Bosnia-Herzegovina and Montenegro

in Eastern Europe

Mostar, Bosnia-Herzegovina. One day we were driven 10-hours to and from Dubrovnik to reach Mostar, Bosnia-Herzegovina. This small historic town is mostly fascinating for its unfortunate and still-evolving history.  Originally it was developed in the 15th and 16th centuries as an Ottoman frontier town and further, during the Austro-Hungarian period in the 19th and 20th centuries. To say that the people have become even more “tribal” than they were prior to the 1990s’ war, is an understatement. As we entered the country, we drove through the Republic of Srbska, with road signs in Cyrillic and lots of Serbian Orthodox churches. As we were touring Mostar, we learned that Bosnia has remained Muslim and Herzegovina, Catholic…with even more cultural separation.

Mostar’s famous Stari Most Bridge over the Neretva River–designed by the renowned architect Sinan–is now re-built after the war’s destruction. We viewed this bridge from above, and from the riverbank below, where there were a couple of large stone blocks from the prior bridge–as well as we walked across it. The reconstructed Old Bridge of Mostar is meant to symbolize reconciliation, international co-operation, and coexistence of diverse cultural, ethnic and religious communities. It is too bad that now Christians live on one side of the Neretva River, Muslims on the other, where there were once mixed neighborhoods. Our guide said that the young people do not feel the hatred and conflict but the previous generations are stuck in the past, unwilling to

accept their former neighbors and friends anymore. So still there are many un-healed war wounds.

Old Town Mostar’s decades-old battle scars were supposedly very obvious, but during our visit  we saw little of the war’s ruins. Mostly destroyed during the war, Old Town has been restored or rebuilt with the contribution of an international scientific committee established by UNESCO. Its pre-Ottoman, eastern Ottoman, Mediterranean and western European architectural features, are outstanding examples of a multicultural urban settlement, today they are mostly symbolic.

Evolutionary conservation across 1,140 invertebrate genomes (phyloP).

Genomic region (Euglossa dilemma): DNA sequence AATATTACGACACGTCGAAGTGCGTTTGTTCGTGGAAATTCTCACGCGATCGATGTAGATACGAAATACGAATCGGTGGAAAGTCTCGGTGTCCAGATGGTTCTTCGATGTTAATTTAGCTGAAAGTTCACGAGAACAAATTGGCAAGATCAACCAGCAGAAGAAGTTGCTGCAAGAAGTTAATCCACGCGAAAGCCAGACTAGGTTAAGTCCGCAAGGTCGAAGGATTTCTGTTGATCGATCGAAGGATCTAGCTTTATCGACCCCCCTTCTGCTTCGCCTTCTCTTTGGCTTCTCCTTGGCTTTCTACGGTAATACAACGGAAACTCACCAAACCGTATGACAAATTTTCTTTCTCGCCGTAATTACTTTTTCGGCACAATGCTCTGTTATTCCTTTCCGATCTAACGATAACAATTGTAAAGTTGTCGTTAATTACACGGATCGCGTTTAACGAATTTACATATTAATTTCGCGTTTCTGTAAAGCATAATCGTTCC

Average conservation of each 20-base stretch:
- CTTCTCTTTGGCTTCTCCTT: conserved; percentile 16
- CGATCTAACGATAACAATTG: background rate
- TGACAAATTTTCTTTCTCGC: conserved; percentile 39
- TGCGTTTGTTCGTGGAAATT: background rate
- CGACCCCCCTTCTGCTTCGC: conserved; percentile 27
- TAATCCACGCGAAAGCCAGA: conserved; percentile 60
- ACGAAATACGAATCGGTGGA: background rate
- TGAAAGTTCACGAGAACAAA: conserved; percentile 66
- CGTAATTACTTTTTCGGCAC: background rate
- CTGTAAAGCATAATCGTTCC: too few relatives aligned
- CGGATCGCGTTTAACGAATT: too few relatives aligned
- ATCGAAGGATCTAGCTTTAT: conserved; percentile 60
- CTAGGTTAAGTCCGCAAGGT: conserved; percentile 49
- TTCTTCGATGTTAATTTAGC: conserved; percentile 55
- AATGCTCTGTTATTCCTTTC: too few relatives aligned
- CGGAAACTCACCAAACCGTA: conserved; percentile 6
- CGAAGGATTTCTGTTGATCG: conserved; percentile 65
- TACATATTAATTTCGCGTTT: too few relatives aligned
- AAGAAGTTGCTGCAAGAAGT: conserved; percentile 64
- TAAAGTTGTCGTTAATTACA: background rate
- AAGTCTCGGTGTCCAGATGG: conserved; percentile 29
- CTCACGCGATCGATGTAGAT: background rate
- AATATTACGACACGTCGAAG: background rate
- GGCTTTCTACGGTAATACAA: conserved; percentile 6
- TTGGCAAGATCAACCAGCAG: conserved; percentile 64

The mostly tourist-y Old Bazaar Kujunkziluk occupies a long street that is lined with stalls that are generally filled with trinkets, jewelry, housewares, etc. that are poor relatives of what can be found in Turkey.  We bought carefully where our local guide recommended from the few stalls with locally-created products (e.g., made of copper), but it is mainly a series of souvenir shops.  And the stalls with hijab-covered, young women are mainly for show, not based on religious beliefs according to our young local guide.

 

Bay of Kotor, Montenegro. On another day, we were driven for 8-hours to and from Dubrovnik to Montenegro to see the lengthy Bay of Kotor, with its stunning blue- and green-colored water. It has many miles of coastline with lovely views. The town of Kotor is small, with not much “to do” except relax, go to beaches, play at water-sports, and enjoy nice hotels and restaurants.

Apparently, the local government was corrupt enough to give permits to or just ignore a bad housing development. On one side of the Bay that was supposed to remain forested, somehow a rich group of Russians literally scooped out the forest and the lower part of the mountainside to build these ugly cookie-cutter mansions. They are an eyesore and while we hope that the city officials who turned a blind eye were fired—but probably not.

On our way home, we stopped at Skoljke Boke Mussel Farm for lunch. The owner and his wife showed us how they “grow” mussels and oysters, then prepared/cooked our lunch of both while we waited. They were literally pulled fresh from near where we sat on their deck. Though their English was limited, the owner and wife were clearly delighted to teach us about their work and serve us delicious seafood.

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